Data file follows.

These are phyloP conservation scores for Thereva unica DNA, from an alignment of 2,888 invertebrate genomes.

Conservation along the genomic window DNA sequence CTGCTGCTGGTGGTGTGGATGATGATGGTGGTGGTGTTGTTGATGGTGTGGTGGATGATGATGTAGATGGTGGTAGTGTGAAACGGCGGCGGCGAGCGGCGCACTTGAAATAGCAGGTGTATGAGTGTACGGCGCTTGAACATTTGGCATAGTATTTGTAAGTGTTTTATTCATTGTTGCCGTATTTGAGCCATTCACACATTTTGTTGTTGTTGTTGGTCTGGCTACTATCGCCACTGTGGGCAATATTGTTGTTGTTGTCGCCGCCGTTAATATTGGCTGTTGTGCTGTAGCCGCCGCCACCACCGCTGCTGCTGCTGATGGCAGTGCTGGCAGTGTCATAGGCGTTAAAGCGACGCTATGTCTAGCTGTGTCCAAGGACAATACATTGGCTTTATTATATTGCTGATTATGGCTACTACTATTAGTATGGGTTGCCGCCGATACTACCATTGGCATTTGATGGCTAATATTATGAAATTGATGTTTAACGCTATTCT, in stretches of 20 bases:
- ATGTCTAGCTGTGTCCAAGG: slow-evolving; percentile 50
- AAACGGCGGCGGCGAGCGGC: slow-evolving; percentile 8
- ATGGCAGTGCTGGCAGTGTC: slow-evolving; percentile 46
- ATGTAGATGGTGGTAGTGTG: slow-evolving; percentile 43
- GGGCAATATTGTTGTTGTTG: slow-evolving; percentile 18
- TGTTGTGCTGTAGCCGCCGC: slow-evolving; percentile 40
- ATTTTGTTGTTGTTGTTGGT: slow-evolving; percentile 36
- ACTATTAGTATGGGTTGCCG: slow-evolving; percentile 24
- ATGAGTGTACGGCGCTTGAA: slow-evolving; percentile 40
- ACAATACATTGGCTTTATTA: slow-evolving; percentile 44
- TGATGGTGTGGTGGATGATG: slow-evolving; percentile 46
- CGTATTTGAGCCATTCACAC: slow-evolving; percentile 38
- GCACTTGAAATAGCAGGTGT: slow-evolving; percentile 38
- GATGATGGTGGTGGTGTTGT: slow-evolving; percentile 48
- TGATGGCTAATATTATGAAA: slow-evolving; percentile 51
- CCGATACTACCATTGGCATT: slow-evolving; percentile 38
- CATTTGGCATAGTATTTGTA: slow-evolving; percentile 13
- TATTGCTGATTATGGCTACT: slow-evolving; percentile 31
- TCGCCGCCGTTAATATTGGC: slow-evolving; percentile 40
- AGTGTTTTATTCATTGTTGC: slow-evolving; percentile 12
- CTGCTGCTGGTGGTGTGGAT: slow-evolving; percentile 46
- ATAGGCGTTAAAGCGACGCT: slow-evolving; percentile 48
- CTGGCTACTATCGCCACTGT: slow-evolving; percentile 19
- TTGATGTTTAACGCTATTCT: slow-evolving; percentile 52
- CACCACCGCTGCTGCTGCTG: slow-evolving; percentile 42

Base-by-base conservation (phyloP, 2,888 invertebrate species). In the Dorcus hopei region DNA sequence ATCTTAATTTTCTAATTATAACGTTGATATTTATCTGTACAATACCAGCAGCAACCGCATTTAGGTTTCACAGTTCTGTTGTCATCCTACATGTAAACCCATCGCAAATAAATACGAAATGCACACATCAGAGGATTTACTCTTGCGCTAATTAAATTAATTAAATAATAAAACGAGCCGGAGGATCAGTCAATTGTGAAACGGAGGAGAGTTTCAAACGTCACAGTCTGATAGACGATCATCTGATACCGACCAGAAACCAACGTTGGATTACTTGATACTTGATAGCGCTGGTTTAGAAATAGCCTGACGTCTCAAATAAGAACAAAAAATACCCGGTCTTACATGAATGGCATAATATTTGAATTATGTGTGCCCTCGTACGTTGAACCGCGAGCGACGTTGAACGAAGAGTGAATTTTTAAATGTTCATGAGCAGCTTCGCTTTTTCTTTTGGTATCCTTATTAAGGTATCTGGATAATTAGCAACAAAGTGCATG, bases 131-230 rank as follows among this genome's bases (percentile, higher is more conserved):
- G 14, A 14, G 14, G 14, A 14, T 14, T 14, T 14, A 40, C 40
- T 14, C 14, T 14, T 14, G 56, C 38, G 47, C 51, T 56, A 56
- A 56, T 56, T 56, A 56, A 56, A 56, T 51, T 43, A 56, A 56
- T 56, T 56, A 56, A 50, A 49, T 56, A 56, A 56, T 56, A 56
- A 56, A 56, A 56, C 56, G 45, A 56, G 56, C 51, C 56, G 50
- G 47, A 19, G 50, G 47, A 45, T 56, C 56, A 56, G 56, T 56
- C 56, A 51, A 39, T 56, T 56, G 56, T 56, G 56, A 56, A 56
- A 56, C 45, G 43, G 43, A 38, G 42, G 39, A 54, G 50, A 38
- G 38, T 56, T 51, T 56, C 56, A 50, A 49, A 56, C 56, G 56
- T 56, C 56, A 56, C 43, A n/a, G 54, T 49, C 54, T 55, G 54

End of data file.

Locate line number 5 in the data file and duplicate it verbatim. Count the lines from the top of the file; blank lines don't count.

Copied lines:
- ATGGCAGTGCTGGCAGTGTC: slow-evolving; percentile 46